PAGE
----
Letters from ALCTS

ALCTS     > ANO v. 18 no. 5     > Letters from ALCTS

charles wilt, alcts executive director

From the Office

Charles Wilt, ALCTS Executive Director

As I started to think about this article, I decided to veer from the path I have been down with my last many articles and turn to something more practical. So here is a reprint, slightly edited, of an article I wrote in June 2006. The second part will follow in December. –CW

Volunteering: Part I of II

Now is the time to begin to think about volunteering for a committee. At Midwinter, the Leadership Development Committee holds its Volunteer Forum on Saturday morning at 10:30. This is a great chance for you to meet and talk with the new appointing officers: the ALCTS President-elect and the Section and CRG Chairs-elect.

One of the most frequently asked questions that come to me in email (or even in person) is how to get appointed to an ALCTS committee. Not surprising, since that is maybe the most visible way a member can serve the association. Volunteering is not very hard. Getting appointed is somewhat harder and can be the source of much frustration and bad feelings. So in this first installment about volunteering, I am going to talk about committees, both division and section.

Volunteering and then getting appointed to a committee is a time-honored way to serve ALCTS, add some useful entries to your resume, get to know people, and maybe launch an association volunteer career that will lead you to committee chairpersonships or higher office. The hardest part I have observed (and know first-hand from my own experience) is getting that first appointment. ALCTS, by and large, has many more such opportunities than any of the other divisions, save ACRL. Still we cannot accommodate, in any given year, every one who desires a position. The appointing officers (the President-elect and the Section and CRG Chair-elects) try very hard to do so, despite the perception to the contrary.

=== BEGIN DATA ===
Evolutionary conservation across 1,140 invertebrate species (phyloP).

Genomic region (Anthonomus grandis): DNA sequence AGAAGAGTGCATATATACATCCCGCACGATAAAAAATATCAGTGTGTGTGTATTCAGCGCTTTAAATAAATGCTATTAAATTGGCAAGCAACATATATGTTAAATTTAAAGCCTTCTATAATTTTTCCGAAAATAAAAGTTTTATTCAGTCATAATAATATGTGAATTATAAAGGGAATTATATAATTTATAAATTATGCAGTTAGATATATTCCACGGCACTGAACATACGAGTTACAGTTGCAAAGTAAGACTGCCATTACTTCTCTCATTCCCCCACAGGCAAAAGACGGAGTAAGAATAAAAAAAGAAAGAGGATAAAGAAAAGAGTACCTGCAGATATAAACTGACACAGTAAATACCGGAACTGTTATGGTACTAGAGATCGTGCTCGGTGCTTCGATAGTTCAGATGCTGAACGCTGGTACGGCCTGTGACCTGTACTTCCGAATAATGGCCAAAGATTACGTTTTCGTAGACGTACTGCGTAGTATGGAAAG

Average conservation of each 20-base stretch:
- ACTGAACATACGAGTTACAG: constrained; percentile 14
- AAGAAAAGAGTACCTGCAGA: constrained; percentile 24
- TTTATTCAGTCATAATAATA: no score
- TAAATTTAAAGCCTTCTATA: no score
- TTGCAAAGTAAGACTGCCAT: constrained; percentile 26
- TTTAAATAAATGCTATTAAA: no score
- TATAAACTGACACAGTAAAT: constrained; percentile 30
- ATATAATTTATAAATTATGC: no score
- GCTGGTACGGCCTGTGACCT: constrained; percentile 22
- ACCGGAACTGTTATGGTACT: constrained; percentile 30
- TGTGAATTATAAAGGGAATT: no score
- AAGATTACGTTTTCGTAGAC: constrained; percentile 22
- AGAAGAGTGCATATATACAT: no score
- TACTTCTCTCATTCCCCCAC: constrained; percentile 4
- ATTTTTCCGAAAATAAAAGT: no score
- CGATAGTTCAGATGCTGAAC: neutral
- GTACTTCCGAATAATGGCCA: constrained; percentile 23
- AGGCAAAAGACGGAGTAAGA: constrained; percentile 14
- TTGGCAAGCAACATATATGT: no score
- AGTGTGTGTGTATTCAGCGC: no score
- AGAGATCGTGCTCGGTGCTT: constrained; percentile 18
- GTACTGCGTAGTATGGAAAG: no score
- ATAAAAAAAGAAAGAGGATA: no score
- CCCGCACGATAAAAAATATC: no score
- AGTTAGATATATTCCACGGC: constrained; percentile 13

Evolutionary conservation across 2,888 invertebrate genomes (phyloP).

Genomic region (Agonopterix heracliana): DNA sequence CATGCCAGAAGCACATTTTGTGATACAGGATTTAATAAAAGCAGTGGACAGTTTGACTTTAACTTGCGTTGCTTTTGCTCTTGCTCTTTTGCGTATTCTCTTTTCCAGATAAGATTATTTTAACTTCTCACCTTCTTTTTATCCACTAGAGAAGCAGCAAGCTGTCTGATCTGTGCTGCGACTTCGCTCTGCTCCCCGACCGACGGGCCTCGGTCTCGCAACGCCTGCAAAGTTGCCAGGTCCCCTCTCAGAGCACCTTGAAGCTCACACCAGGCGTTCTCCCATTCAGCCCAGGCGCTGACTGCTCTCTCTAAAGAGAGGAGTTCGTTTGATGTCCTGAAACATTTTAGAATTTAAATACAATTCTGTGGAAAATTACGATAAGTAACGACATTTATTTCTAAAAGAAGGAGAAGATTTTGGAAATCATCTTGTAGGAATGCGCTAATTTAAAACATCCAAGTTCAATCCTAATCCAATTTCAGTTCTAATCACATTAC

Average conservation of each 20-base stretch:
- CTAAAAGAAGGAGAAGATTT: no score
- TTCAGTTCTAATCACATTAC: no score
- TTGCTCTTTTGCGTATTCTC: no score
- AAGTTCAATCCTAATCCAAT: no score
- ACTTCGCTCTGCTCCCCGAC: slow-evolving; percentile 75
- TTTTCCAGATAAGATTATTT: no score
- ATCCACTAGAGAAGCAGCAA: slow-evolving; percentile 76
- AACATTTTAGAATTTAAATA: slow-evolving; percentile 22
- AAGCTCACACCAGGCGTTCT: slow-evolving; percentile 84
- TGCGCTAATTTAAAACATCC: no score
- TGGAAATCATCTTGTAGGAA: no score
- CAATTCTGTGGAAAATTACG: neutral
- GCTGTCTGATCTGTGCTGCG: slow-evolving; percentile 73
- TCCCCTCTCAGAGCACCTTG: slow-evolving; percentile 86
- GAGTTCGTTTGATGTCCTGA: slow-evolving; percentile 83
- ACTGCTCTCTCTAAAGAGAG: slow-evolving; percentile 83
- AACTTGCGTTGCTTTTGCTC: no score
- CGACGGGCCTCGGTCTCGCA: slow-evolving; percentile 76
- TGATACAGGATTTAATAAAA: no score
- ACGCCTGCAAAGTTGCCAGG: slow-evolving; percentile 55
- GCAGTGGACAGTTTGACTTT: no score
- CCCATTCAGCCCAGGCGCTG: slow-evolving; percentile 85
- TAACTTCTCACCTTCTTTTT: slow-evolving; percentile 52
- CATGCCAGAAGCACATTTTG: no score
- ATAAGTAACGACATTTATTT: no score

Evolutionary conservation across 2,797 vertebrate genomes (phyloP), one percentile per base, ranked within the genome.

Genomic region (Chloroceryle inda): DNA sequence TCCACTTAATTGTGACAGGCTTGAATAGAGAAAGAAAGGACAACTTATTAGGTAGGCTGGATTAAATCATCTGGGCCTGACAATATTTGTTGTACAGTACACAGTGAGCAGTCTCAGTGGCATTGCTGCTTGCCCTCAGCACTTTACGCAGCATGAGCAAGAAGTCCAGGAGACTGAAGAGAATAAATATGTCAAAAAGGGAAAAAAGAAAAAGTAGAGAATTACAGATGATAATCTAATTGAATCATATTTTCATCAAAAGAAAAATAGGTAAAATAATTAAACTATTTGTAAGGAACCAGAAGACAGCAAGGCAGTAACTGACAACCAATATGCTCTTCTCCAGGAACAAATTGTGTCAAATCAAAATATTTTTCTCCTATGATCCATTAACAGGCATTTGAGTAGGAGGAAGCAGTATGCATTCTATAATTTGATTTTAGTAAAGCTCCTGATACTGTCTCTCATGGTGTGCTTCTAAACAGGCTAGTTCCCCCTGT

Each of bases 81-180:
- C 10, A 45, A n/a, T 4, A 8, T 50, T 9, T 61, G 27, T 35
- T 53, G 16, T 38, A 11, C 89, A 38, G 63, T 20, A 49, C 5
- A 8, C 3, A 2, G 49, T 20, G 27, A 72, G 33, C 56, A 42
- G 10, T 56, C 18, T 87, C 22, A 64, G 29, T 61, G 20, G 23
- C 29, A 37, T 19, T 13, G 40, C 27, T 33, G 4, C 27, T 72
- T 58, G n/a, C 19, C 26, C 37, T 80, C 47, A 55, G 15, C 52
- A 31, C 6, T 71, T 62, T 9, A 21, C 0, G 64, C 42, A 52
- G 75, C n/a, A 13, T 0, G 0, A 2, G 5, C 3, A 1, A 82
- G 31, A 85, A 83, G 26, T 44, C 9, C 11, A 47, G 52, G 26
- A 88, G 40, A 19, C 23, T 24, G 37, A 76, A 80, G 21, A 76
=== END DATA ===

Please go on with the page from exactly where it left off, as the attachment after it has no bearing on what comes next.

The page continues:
Yes, it is true that many committee positions go to more experienced members. Many times there are reasons for this; in some cases there is no reason. In some more cases, there is not anyone who wants to be appointed to a particular committee and the appointing officer relies on colleagues to fill those slots.

Let us take a look at some committees in regard to getting that appointment. The committees I have chosen illustrate specific requirements that are useful in order to get an appointment to and serve on that committee. It is only a sampling.

CCS Committee on Cataloging: Description and Access, better known as CC:DA. This is without a doubt the most requested committee in ALCTS. The reasons are many but its prominence in the revision of the cataloging rules and its stature in the cataloging community go a long way to make it so. The people who are appointed to CC:DA have many years of experience in cataloging and rule interpretation. To be frank, it is probably not the committee to which a newly minted MLS will be appointed. CC:DA members are a virtual who’s who in ALCTS leadership and among the more influential catalogers.

Subject Analysis Committee of CCS or SAC. SAC, along with MARBI, are two other cataloging related committees that are highly sought. Like CC:DA, these committees require many years of experience and specific knowledge. The other sections have their popular committees, too.

The Division level committees often are overlooked because ALCTS members tend to think and act on their volunteering at the section level first thereby almost ignoring the really rich possibilities of serving on a Division committee. The Division committees are sometimes replicated in varying degrees at the section level and some are unique to the Division level. Here are a few.